Being mindful that World War II had ended less than two decades before, Carson strategically paralleled the arguments in Silent Spring with atomic fallout to explain that continued use of unsafe chemical pesticides could lead to the ultimate termination of life on the planet (Lear, 2013, p. 1). She tried to use relatable language to make her writing accessible to everyone and to avoid a direct contrast of human and non-human interests (Cafaro, 2002, p. 59). Other coincidences that made Americans so interested in Silent Spring were the recent evidence that thalidomide caused birth defects, and that aminotriazole, a weed-killer, contaminated American cranberries (Allen, 2013, p. 186).

In Silent Spring, Carson argued that DDT and similar advancements were evidence of humans trying to control nature and all synthetic chemicals would lead to nothing but misfortune for our species (Cafaro, 2011, para. 36-41). As well as the unquestionable benefits of mankind's progress, Silent Spring challenged other assumptions: that the public’s health was kept safe by rules put in place by regulatory bodies, that technical experts understood the consequences of their research, that technical advances always brought more benefit than harm, and that ecological change did not affect humans (Hecht, 2012, p. 150).

Lear (2013) states that Carson wanted the public to realize that businesses and scientists were not considering the long-standing effects of chemical accumulation in ecosystems (p. 2). Silent Spring was meant to encourage people to demand answers about environmental destruction and consequent future health concerns, as well as to suggest that the agricultural chemical industry might be allied with the government, which was granting them permission to use products that had not been researched fully (p. 2).

Carson’s book also outlined her disapproval of economic gain at the expense of the earth’s beauty and diversity, of humans destroying nature, and of the increasing homogenization of the natural environment (Cafaro, 2002, p. 66).

As such, Carson’s book was instrumental in creating a national debate over scientific responsibility, limitations on advances in technology, and chemical pesticides (Lear, 2013, p. 1). Environmental consciousness also became a widespread concept across the globe (Lear, 2013, p. 1). Carson sidestepped the radical, economic aspect of her accusations against DDT in Silent Spring, although the book led to a ban on DDT production by 1972, along with the implementation of government regulations to safeguard the environment (Hecht, 2012, p. 154; Lear, 2013, p. 1).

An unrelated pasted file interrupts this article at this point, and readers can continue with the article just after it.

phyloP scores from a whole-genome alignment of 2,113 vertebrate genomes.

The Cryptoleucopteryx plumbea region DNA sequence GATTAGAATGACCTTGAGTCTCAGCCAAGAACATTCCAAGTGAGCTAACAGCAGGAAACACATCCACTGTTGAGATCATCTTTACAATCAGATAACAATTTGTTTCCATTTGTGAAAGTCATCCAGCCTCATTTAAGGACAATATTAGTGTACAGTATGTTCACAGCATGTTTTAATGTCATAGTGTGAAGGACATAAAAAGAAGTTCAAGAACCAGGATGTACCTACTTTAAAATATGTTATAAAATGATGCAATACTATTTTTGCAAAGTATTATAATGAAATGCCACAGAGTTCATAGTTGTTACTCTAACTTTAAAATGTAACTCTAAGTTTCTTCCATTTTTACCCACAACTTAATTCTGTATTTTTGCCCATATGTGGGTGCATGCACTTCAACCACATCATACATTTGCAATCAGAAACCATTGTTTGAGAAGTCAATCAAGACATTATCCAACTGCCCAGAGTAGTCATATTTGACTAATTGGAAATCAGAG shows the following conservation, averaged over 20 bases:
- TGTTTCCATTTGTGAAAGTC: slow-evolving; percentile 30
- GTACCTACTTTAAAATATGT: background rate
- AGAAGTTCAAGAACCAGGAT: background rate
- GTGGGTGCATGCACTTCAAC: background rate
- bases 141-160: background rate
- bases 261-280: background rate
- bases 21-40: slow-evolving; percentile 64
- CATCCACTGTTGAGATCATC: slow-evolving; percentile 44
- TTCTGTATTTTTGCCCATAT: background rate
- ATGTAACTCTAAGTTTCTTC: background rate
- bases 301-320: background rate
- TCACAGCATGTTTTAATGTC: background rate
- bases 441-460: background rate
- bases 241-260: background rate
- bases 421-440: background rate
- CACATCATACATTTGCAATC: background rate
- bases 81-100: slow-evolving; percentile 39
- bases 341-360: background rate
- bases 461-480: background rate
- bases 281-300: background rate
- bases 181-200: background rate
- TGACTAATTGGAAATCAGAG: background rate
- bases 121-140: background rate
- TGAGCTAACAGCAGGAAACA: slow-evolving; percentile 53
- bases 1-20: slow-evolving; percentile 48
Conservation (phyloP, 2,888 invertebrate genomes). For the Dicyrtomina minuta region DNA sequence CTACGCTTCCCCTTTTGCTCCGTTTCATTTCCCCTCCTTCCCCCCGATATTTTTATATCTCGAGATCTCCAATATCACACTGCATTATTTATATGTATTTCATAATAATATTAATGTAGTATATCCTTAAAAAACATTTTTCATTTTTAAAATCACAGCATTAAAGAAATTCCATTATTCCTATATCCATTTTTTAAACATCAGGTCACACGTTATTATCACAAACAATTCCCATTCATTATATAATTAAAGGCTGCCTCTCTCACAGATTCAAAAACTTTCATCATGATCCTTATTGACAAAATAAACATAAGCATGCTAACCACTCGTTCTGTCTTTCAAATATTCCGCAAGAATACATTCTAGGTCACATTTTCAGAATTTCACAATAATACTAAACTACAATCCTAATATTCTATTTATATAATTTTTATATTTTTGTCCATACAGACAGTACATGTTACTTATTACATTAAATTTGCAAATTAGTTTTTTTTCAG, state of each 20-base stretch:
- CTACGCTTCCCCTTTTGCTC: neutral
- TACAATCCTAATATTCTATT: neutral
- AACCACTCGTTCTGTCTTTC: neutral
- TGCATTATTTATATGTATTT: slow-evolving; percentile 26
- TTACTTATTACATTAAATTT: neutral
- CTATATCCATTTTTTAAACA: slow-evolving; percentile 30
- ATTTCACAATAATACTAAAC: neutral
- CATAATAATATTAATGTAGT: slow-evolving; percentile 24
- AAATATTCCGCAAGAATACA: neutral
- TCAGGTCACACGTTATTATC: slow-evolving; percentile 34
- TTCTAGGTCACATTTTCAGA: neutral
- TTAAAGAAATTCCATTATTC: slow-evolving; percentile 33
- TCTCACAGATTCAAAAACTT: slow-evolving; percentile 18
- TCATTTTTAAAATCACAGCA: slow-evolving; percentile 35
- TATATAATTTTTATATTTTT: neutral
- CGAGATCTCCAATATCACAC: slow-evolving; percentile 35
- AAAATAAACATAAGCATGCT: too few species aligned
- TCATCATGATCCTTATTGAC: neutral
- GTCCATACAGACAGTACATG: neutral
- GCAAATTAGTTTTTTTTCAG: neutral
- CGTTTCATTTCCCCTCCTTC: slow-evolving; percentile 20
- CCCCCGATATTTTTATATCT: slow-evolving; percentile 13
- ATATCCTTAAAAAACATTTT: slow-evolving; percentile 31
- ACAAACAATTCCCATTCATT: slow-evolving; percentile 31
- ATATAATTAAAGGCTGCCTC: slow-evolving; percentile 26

Reacting to Rachel Carson

Ord (2009) argues that governmental policies were what most angered Carson’s opponents in the chemical industry, who labelled her as being against progress of any kind (p. 7). Chicago’s Velsicol Chemical Company threatened to take legal action against her publisher because of Carson’s allegedly libellous statements about “Elixirs of Death” (Ord, 2009, p. 7; Travis, 2012, p. 109). A gas chromatography consultant at Shell claimed the head science coordinator of his company was angry at Carson for what he called exaggerations, and further postulated that chemists there had already began to take notice of pesticides before Carson’s book was released (Travis, 2012, p. 109).

In fact, it is imperative to recognize that the information presented within the pages of Silent Spring was not entirely novel. Rosner and Markowitz (2012) express that, although the understanding of the hazards of chemical contamination to the environment and the lives of humans and non-humans is often traced back to Carson’s book, the investigation of chlorinated hydrocarbons began decades prior to the publication of Silent Spring (p. 132). Interestingly, Carson alludes to this history within the book (p. 126).

Subsequently, Travis (2012) states that Dow and Shell had devised instruments to detect and measure chlorinated hydrocarbon residues back in the 1950s, but the activities of Dow and Shell were not well-known at that time (p. 111). Even though the industry possessed the technology to take steps against chlorinated hydrocarbon contamination as far back as the 1950s, no nationwide action was taken in the U.S. until partway through the 1970s, following the debut of Silent Spring (p. 129). To their discredit, chemical industry supporters who rallied against Carson after Silent Spring was published did not seem aware that industries could have prevented the hydrocarbon contamination either (p. 111).